Giacomo del Maino & workshop, Altar of the Immaculate Conception, post-1495, San Maurizio, Ponte in Valtellina
The Virgin of the rocks was reframed in 2010, and a great deal of research was carried out in order to achieve the most authentic design possible. The reconstruction of the frame was based on the sculptural Altar of the Immaculate Conception, post-1495, San Maurizio, Ponte in Valtellina, carved by Giacomo del Maino and his workshop, from whom the original frame for The Virgin of the rocks had been commissioned (before the painting was executed) for the church of San Francesco. The altarpiece in Ponte in Valtellina was photographed and studied, and was found to be very close in its structure and ornamental elements to a partial 16th century aedicular frame which had been fortuitously purchased from Genoa (see ‘National Gallery frames: an interview with Peter Schade’).
Top, detail of the guilloche on the upper tier of the altarpiece in Ponte in Valtellina; bottom, detail of the guilloche frame of the Angel in red
The carved guilloche frames for NG1661 and NG1662, Angel in green and Angel in red, were based on the guilloche carved in the pilasters of the top tier of the Ponte in Valtellina altarpiece.
NG 1093 Leonardo (1452-1519), The Virgin of the rocks, 1491/92-99, and 1506-08, o/panel, 189.5 x 120 cm.
NG 6337 Leonardo (1452-1519), The Virgin and Child with St Anne and the infant John the Baptist (‘The Burlington House Cartoon’), c.1499-1500, charcoal and white chalk on paper, mounted on canvas, 141.5 x 104.6 cm., in previous frame: a giltwood ogee moulding carved with cross-cut stylized lotus leaves with a top fillet, made c.1964/65 and used for the cartoon from then until 1991, and then again from 2002 or earlier until 2011
NG 6337 Leonardo cartoon and detail, reframed in replica Tuscan Mannerist carved walnut tabernacle frame, in the style of the third quarter of the 16th century, reflecting the display of Renaissance drawings at a that period in trompe l’oeil borders; with bolection profile and wide frieze; outset corners, the single straight contour at the top supporting undecorated cornice; the inset lateral rails with S-scrolled supporting brackets with central half-round motif on a fillet; the inset bottom rail with a double C-scrolled apron; stained & polished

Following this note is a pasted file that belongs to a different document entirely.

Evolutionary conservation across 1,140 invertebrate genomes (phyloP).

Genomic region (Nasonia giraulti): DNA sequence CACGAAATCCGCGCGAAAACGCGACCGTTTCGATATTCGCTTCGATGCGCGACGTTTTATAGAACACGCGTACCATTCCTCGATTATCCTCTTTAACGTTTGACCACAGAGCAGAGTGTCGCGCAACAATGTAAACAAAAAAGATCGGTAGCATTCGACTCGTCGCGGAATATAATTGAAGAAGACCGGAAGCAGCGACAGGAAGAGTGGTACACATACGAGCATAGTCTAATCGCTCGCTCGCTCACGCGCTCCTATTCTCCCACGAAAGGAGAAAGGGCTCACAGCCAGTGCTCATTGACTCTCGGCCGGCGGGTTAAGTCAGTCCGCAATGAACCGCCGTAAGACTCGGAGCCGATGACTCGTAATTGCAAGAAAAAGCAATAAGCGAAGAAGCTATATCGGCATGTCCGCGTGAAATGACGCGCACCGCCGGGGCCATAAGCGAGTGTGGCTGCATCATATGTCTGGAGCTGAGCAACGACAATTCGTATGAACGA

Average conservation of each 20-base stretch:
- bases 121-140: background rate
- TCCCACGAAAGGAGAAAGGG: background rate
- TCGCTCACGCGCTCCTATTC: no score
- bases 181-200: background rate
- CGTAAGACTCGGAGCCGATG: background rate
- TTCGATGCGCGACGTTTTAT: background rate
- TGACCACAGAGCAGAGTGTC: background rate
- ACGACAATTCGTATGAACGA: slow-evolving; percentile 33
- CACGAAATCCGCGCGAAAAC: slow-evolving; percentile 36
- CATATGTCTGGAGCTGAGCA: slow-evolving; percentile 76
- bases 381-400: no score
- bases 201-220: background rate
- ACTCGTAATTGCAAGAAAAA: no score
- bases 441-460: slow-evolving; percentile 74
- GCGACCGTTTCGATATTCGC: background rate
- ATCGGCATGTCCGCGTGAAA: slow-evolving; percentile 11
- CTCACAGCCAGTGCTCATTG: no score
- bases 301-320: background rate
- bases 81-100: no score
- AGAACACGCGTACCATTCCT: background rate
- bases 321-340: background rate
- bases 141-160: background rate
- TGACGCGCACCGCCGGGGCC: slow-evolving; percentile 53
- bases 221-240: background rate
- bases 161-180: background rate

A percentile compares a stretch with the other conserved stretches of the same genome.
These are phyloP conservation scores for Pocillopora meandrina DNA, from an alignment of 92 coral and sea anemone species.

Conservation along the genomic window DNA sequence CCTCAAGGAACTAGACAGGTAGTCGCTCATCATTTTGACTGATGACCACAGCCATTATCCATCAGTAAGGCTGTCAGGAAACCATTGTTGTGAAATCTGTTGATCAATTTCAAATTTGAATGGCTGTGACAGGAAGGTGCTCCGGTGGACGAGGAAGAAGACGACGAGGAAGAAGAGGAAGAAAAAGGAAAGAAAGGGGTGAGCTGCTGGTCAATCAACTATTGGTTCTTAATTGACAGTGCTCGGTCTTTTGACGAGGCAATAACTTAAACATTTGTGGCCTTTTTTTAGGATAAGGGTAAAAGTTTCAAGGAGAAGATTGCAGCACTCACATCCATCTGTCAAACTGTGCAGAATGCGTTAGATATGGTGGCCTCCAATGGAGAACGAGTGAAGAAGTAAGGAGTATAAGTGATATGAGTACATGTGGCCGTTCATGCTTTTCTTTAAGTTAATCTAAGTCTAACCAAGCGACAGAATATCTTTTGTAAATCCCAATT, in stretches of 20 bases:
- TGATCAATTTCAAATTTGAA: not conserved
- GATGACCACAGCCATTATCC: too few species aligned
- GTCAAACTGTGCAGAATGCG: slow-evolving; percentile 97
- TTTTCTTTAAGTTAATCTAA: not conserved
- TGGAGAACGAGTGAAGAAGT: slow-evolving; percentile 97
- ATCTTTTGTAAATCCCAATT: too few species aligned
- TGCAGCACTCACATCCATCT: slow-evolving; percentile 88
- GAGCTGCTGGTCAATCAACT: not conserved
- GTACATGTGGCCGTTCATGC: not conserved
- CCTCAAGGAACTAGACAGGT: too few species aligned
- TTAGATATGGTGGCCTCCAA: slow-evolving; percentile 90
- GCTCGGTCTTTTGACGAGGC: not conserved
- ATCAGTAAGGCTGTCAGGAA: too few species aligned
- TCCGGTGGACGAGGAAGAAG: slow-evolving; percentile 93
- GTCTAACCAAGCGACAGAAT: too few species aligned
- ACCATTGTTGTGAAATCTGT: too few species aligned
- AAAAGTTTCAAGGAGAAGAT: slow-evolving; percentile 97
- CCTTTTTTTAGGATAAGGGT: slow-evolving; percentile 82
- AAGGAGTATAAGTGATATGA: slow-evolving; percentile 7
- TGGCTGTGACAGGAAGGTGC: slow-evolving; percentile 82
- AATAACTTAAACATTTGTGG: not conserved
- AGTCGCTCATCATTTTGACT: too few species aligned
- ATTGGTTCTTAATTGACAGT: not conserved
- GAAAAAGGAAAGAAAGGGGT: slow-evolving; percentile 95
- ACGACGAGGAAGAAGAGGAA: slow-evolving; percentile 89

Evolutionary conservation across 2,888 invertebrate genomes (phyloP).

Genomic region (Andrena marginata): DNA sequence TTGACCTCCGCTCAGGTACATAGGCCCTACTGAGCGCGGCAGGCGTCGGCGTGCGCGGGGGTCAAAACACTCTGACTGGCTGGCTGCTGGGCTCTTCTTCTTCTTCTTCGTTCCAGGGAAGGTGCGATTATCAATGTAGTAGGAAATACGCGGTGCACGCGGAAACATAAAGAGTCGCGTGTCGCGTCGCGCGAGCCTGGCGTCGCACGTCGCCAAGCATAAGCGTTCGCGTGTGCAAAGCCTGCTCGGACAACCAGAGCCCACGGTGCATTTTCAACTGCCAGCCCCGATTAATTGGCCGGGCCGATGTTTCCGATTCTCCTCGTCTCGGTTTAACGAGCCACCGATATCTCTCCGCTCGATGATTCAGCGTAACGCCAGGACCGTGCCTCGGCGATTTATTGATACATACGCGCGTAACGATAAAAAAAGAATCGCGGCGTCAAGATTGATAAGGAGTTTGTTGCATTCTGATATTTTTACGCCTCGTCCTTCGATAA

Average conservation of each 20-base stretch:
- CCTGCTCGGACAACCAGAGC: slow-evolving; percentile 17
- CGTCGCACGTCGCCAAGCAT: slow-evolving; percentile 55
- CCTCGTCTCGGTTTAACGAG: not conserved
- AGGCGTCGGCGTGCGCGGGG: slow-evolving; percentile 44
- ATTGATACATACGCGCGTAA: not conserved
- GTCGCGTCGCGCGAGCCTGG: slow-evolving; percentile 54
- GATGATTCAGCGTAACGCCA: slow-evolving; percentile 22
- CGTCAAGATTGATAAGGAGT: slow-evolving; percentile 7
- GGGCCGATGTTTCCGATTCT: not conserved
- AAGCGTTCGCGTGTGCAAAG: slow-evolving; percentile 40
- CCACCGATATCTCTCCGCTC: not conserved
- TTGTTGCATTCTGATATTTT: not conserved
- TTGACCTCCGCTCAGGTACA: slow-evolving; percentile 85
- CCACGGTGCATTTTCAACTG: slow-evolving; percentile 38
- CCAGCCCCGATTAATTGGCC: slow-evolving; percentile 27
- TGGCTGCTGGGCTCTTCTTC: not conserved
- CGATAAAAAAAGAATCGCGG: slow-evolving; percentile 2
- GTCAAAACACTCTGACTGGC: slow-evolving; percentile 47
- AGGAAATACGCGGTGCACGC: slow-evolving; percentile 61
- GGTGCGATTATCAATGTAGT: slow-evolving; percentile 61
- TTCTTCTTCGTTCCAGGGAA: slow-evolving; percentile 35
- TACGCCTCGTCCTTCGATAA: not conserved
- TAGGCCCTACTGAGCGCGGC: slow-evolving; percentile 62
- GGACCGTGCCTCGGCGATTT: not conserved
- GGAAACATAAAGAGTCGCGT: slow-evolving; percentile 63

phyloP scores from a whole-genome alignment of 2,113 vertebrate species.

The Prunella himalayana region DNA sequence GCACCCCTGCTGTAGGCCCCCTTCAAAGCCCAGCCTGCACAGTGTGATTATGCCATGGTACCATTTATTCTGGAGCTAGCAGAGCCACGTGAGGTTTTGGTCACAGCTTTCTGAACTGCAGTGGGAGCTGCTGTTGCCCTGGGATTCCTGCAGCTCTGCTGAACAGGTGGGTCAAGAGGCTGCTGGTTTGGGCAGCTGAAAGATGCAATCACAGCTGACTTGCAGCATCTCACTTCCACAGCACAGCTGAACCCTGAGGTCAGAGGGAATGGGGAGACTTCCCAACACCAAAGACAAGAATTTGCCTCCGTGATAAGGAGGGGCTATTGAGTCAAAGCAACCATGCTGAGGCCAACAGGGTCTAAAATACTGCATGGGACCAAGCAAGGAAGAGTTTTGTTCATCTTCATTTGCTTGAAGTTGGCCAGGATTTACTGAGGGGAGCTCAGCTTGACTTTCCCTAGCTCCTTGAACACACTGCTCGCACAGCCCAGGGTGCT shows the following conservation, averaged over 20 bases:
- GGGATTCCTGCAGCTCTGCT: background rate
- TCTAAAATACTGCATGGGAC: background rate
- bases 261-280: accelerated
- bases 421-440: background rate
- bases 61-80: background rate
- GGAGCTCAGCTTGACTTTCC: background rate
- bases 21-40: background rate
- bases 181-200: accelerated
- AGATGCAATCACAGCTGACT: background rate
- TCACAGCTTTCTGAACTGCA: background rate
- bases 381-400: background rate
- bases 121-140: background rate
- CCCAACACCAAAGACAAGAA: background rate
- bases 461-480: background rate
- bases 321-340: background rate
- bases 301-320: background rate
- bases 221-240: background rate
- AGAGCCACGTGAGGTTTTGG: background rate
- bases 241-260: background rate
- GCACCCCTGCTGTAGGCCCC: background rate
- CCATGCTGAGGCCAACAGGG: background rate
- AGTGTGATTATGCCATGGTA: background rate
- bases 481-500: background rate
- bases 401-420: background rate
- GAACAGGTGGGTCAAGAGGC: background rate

This frame was modelled on the example illustrated as fig. 24, on p.53, in T. Newbery, G. Bisacca, L. Kanter, Italian Renaissance Frames, 1990, Metropolitan Museum, New York. It also echoes the frames drawn by Giorgio Vasari in the mounts for his collection of Renaissance drawings, Il libro de disegni. It is purely a decorative façade for the cartoon, however, rather than a containing frame; it has been engineered to slide onto the carriage of the metal support of the drawing.
NG 1665 Marco d’Oggiono (fl.1487-d.1524), Portrait of a man aged 20 (‘The Archinto Portrait’), o/panel, 53.3 x 38.1 cm., in previous Italian Baroque convex frame with fluted back edge, perhaps with French influence, probably 17th century; with projecting corners joined by undulating foliate decoration, centred with flower drops; regessoed and regilded in the 19th century, possibly over original gilding
NG 1665 Marco d’Oggiono, Portrait of a man aged 20, reframed in a replica 16th century Italian-style carved wooden cassetta, with an architrave profile; the frieze carved with continuous low-relief undulating vine of ivy-like leaves & flowers, with flower corners, centred at top and bottom with paired bound volutes, all on a punched ground; gilded a dark red gold & patinated
The design of this frame was based on the antique late 15th–early 16th century Italian cassetta purchased for NG 2083, Lorenzo Costa, Battista Fiera (see above).
NG 6350 Rembrandt (1606-69), Belshazzar’s Feast, c.1636-38, o/c, 167.6 x 209.2 cm., in previous reproduction Netherlandish 17th century-style cabinetmaker’s frame, made in the Gallery in 1986; ebonized (painted black & beeswaxed) & parcel-gilt jelutong, with an exceptionally deep raked top edge with ogee inner profile; stepped ogee & convex mouldings; flat frieze; double ogee sight edge
This frame was chosen by the curator at the time, and was said to be based on an original 17th century Netherlandish frame, although a specific model is not recorded.
Frans Hals (1582-1666), The Regents of the St Elizabeth Hospital, 1641, o/c, 153 x 252 cm., Frans Hals Museum
NG 6350 Rembrandt, Belshazzar’s Feast, and details; reframed in a replica of a 17th century Netherlandish ebony cabinetmaker’s frame, with entablature profile and wide frieze, veneered with polished ebony on a wooden carcase with gilded sight edge
When it was decided to reframe such an important work by Rembrandt, research suggested the original frame on Fran Hals’s group portrait of hospital regents, executed within four or five years of the Gallery’s painting, as the most suitable model. The mouldings are finely cut by hand, as they would have been in the 17th century, and the use of an ebony veneer gives a depth of subtly changing colour within its velvety blacks, and a warmth which harmonizes admirably with the painting.
Mr L. Chase
Mr Colin Clark
Mr Juan Corbella
Ms Gabriela Galcerán Montal & Mr Ball Miss Elizabeth Floyd
Dr David R. Ives F.R.C.P.
Mr & Mrs Robert Johnson
James & Clare Kirkman
Sarah & David Kowitz
Walter & Barbara Marais
The Basil Samuel Charitable Trust
Mr Matthew Santos & Mrs Mary Kuusisto Mr Adrian Sassoon
Mr Nick Segal & Ms Genevieve Muinzer Sir Angus & Lady Stirling